While women are viewed as the typical family caregiver, increasingly men are stepping up, either by choice or necessity. According to a recent AARP report, Breaking Stereotypes: Spotlight on Male Family Caregivers, 40% of the family caregivers of adults are male, up from 19% just 15 years ago. That equals 16 million male family caregivers in the United States.

Like all family caregivers, men face the typical challenges: little choice in taking on the care of a loved one; being more prone to health problems and depression than a non-caregiver; often being caregivers for financial and medical care, as well as activities of daily living.

However, male caregivers have their own issues as well. Men have been taught by society to be strong and stoic, particularly those who now are in their 60s and 70s. Solve the problem, think strategically, put on a brave front for everyone else.

Men are usually more uncomfortable with hands-on personal care. This is possibly because they didn’t spend as much time rearing children as their female counterparts. However, more than half the respondents provide care to an aging parent, in-law, or spouse with a long-term condition that required assistance with activities of daily living.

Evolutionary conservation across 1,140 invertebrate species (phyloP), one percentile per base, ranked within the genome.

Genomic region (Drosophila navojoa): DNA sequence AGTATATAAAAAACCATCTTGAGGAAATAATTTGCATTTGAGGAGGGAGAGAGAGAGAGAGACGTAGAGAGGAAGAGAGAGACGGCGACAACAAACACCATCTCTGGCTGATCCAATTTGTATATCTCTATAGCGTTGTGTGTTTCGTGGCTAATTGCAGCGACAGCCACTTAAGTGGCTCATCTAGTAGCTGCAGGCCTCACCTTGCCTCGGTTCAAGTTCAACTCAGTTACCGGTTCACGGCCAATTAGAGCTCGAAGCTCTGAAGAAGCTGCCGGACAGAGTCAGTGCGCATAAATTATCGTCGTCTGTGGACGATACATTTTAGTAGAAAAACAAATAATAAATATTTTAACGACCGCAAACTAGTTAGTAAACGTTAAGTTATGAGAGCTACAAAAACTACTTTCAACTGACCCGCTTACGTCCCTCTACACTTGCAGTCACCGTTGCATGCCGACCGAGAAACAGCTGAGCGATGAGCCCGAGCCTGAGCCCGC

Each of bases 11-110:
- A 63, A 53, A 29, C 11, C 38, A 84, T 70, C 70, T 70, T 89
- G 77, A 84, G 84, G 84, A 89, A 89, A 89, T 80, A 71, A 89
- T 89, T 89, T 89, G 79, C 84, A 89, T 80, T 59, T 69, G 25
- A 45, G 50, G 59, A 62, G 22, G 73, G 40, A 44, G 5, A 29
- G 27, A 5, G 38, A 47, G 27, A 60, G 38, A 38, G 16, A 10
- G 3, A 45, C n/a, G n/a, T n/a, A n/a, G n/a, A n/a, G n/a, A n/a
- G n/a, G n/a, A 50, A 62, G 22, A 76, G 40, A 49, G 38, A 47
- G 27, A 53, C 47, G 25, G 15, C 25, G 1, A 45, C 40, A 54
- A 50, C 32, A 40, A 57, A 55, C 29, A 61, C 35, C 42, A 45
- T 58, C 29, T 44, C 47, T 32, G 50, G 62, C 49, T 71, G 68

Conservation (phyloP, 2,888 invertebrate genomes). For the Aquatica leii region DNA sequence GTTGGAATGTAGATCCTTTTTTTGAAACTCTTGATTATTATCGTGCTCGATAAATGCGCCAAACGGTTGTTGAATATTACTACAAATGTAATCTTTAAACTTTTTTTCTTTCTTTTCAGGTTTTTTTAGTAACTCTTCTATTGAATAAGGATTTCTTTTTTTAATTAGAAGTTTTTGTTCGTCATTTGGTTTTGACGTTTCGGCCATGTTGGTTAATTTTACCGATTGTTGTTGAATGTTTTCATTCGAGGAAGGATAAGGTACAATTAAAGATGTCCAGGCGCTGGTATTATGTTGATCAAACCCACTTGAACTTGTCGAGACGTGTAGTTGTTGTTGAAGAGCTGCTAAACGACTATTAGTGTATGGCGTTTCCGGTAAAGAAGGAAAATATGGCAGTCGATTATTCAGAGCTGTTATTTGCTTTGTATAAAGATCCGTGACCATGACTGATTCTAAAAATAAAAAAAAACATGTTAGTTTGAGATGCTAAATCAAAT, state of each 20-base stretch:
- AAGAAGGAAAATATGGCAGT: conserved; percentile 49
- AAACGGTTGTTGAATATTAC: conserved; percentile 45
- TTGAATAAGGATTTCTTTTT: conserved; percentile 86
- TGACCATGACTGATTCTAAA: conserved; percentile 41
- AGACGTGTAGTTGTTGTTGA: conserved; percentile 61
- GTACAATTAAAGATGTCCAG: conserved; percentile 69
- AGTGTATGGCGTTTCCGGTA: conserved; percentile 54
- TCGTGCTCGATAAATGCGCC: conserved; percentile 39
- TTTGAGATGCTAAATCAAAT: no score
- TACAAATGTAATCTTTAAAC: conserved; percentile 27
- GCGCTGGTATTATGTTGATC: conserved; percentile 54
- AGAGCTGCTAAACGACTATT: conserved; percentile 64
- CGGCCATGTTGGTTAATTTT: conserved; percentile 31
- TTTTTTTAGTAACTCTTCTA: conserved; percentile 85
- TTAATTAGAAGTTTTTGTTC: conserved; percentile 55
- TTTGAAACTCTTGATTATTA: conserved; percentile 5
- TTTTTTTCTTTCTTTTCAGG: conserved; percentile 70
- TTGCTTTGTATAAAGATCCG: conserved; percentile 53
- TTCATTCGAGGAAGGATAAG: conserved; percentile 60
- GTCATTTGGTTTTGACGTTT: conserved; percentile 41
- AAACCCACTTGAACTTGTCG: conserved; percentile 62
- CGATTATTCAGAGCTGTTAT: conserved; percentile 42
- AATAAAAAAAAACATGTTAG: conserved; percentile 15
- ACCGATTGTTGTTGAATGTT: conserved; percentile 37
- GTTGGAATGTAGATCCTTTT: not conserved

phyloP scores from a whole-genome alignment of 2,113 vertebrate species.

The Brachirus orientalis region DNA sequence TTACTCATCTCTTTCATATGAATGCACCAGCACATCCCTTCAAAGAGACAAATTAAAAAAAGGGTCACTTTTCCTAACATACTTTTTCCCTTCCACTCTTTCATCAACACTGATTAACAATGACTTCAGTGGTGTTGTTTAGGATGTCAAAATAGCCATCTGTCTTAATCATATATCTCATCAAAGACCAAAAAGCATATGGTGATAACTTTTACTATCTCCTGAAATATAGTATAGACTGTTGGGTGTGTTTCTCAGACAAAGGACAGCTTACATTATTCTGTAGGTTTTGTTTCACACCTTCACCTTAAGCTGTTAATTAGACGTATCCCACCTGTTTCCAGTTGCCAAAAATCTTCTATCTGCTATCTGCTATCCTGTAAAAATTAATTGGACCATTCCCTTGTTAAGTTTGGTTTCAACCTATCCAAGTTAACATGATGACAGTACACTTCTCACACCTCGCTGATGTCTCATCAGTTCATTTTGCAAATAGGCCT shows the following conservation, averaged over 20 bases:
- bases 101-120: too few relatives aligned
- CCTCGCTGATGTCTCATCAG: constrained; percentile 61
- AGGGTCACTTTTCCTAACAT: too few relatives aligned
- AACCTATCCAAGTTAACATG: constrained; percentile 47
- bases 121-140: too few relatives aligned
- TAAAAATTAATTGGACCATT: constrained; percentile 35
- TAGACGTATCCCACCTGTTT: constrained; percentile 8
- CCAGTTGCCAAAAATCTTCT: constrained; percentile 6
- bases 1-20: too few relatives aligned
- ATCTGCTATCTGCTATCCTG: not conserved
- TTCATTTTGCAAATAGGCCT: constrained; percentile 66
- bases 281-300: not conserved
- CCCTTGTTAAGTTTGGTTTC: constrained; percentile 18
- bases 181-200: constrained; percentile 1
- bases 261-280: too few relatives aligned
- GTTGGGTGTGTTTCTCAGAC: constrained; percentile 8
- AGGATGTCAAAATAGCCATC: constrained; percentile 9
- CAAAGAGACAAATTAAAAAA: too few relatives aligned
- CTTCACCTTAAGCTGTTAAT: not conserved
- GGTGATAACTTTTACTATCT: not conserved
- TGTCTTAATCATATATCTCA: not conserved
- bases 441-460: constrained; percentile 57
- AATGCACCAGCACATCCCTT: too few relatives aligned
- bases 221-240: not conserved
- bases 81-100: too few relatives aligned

Male caregivers are more likely to be working while caregiving (66%), compared to female caregivers (55%).  

They approach caregiving as yet another job; they segment their lives between work and caregiving and try to prevent the caregiving role from spilling over to affect other roles. More than one-third (37%) do not inform their employers about their caregiving responsibilities. This is even higher for millennials (45%). However, their caregiver duties affect their work in many ways, as shown in the chart below:

Seeing caregiving as a separate responsibility, rather than as an activity that is taking over your life, makes it seem more manageable and less stressful.  

Typically, male caregivers are less likely to open up about their emotional stress or feelings of depression. Unfortunately, men often lack the peer support and are less likely to discuss caregiving issues with others, to help deal with the isolation and overwhelming feelings that comes with being an adult primary caregiver.

Finding support is vital for all caregivers to understand that they can’t carry the caregiving burdens alone. Male caregivers need to talk about problems they are encountering, let their guard down a little bit. They can get and give understanding and empathy from other men in the same situation.

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